“From an investor perspective, the main benefit is access to issuers you wouldn’t have access to in other markets,” says Barker. “Some have public issuance, but most slightly smaller companies that choose to do US PPs instead wouldn’t otherwise have access to those investors.”

Strategic access

Siobhán Duffy, head of private placements at NatWest Markets in London, explains that pricing for European issuers has played its part in issuers from the region not using the US PP market, but that both can be used strategically.

“We’ve taken transactions from Germany and France, but they are still few and far between. In part, the challenge has been that QE has made euro markets very competitive. However, there have always been big European issuers that have used the US PP market strategically — when there has been lack of access to the euro market or a pricing arbitrage. We have seen strong markets in Europe, but we are starting to see a reversal of pricing advantages as QE starts to slow. That will offer opportunities.”

Duffy, however, also feels that the complementary nature of the maturities available in the US PP market is also an important factor in issuers’ plans. In December 2017, German motorway services operator Tank & Rast sold a pair of €300m public bonds with seven and 10 year maturities. Before that, however, the Baa3/BBB- rated company had sold €507m of US PPs, comprising a €225m 15 year bond and a €282m 19 year bond. A company with that rating would not have been able to raise such long dated tenors in the euro public market.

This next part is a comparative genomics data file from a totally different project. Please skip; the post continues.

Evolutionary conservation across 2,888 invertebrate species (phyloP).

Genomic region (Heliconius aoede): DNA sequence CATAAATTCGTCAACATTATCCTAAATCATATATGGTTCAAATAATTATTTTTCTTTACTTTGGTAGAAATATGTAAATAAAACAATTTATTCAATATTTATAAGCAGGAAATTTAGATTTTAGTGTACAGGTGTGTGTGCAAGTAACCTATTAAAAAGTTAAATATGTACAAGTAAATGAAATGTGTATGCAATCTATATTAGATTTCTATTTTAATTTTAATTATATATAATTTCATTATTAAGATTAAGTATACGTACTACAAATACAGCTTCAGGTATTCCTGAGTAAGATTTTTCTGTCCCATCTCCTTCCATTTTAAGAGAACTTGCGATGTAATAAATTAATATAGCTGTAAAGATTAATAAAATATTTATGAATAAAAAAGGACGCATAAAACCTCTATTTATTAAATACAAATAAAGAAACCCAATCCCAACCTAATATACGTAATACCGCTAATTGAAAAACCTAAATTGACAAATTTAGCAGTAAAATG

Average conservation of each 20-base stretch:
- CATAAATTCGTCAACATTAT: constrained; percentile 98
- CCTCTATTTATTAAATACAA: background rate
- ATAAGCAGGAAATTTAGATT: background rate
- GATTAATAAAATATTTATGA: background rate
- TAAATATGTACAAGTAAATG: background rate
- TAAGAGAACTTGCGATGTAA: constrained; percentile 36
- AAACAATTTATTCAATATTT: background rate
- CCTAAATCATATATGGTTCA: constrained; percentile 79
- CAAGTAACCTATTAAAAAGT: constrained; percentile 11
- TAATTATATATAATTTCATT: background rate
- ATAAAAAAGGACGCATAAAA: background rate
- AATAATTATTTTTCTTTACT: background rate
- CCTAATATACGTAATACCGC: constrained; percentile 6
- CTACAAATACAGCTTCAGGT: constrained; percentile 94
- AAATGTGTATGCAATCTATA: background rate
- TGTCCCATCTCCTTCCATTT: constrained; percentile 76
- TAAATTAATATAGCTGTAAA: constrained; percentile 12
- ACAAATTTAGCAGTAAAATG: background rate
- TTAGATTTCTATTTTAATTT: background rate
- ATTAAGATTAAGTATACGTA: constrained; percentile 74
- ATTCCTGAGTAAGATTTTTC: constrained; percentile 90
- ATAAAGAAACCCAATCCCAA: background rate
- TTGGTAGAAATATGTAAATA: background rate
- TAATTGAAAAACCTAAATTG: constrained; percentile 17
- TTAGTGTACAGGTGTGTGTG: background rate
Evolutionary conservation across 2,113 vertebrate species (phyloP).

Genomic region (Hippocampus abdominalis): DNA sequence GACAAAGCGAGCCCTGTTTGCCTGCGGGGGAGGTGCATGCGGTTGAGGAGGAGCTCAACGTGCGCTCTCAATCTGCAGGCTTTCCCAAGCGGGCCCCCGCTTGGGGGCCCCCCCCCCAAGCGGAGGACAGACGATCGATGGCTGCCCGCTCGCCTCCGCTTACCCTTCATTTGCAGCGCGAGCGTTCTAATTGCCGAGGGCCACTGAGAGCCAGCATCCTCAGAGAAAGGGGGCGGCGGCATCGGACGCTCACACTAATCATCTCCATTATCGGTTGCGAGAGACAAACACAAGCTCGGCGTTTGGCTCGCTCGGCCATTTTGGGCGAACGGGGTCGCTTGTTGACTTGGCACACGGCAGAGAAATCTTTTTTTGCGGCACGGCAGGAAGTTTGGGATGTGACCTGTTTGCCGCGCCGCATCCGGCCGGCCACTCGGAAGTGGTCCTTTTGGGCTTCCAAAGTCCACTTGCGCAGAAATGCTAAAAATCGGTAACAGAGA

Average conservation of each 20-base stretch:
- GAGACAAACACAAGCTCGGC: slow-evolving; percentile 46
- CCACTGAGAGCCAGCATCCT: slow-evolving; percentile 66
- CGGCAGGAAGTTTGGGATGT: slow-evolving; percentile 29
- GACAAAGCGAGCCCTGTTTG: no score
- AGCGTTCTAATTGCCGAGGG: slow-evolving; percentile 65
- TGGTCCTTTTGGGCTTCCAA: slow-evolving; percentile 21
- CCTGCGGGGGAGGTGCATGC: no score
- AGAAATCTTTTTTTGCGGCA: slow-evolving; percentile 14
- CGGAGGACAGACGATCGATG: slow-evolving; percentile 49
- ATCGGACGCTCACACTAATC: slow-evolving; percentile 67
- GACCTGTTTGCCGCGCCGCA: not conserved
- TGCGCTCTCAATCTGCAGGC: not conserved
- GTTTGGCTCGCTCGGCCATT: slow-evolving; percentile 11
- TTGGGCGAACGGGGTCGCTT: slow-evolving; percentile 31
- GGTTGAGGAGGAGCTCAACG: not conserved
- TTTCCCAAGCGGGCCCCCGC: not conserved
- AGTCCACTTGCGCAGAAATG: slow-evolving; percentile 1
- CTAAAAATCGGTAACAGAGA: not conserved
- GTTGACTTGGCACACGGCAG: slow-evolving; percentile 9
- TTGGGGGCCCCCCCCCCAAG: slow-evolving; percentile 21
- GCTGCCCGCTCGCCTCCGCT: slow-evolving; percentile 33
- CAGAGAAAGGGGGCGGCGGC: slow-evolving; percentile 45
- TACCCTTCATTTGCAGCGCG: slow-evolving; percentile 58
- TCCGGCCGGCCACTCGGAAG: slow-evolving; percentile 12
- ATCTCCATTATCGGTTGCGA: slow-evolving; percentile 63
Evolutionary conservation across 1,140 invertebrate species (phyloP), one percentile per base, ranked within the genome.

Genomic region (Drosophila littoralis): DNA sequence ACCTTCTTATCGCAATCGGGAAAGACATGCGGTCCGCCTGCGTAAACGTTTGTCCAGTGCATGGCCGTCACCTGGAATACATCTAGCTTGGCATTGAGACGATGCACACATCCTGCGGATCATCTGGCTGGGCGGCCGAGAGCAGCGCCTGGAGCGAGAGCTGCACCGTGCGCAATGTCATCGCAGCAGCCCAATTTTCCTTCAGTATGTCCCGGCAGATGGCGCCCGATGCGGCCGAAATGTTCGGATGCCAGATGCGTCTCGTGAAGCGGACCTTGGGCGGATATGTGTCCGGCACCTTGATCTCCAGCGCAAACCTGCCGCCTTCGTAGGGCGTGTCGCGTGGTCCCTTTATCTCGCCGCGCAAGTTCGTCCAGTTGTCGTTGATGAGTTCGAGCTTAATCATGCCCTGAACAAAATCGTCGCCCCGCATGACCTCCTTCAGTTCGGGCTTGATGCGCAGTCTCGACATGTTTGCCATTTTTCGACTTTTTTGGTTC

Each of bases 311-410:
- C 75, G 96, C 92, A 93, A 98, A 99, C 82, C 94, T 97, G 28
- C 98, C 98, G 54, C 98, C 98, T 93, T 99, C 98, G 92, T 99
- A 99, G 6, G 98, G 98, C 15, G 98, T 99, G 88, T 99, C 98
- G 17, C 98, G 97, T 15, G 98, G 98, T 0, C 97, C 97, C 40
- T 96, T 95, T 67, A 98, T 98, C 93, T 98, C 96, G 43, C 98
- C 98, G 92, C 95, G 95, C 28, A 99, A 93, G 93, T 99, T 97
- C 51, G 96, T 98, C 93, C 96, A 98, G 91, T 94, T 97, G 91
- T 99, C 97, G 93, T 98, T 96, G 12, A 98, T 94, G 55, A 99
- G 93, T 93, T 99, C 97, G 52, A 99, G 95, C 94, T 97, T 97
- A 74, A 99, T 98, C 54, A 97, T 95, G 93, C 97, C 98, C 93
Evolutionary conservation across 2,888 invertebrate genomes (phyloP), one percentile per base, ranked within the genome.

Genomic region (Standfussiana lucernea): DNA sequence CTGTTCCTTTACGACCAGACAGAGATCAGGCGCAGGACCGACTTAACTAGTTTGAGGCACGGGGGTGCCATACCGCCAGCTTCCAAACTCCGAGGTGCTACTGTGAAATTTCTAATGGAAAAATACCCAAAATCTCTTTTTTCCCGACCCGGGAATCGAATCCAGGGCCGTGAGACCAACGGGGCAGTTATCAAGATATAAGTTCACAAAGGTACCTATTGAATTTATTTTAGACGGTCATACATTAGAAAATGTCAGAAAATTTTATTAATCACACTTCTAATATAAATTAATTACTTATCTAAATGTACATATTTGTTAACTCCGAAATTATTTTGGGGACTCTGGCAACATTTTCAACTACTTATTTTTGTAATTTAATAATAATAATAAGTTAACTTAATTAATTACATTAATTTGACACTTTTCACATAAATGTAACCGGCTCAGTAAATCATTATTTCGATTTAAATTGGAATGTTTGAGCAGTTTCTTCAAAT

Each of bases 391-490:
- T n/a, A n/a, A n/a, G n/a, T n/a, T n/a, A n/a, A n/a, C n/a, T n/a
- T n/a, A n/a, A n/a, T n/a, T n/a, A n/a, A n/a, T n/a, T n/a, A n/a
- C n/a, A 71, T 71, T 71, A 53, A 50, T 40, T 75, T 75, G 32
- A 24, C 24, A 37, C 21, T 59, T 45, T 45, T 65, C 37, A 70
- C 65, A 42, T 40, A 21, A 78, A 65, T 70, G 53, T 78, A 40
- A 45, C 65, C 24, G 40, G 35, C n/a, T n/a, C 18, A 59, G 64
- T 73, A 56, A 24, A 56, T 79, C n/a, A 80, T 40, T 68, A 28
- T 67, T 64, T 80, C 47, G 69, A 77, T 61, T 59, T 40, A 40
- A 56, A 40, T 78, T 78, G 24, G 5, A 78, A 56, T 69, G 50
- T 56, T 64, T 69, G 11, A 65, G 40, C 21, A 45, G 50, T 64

Aquasure, the company that runs the state desalination plant in Victoria, Australia, issued US PPs in 2013 and 2015. Matthew Onley, chief financial officer, says the three main factors that led to the decision to access the US PP market for funding were the tenors available, the flexibility and the demand.

“The domestic debt markets in Australia is generally a three to five year market, with some seven year issuance. Whereas the US PP markets offers those tenors but, more importantly from our perspective, also the ability to go longer. The only restriction going longer than 15 years is the ability to swap it back to Aussie dollars at the right price.” 

“We have had Aussie dollars as part of deals, in addition to US dollar funding,” adds Onley. “Whilst we don’t have a real preference, the fact we don’t have to put in place cross-currency swaps makes the process a bit simpler on our side. That is the one change in the market we have seen in the last few years. When we did our first deal there were only a few investors who could place Aussie dollar funding. Now we’re seeing many more have that ability to place funds in currencies other than US dollars.”

The other characteristic the US PP market gives to issuers is the option to delay settlement. It is generally accepted that an issuer can delay the settlement of the deal for up to three months at no cost. Longer delays are possible, but issuers start to have to pay for the benefit beyond that. This effectively provides more time for an issuer to close out the deal and lock in pricing, even though the funds may not be required immediately. 

Growing deal sizes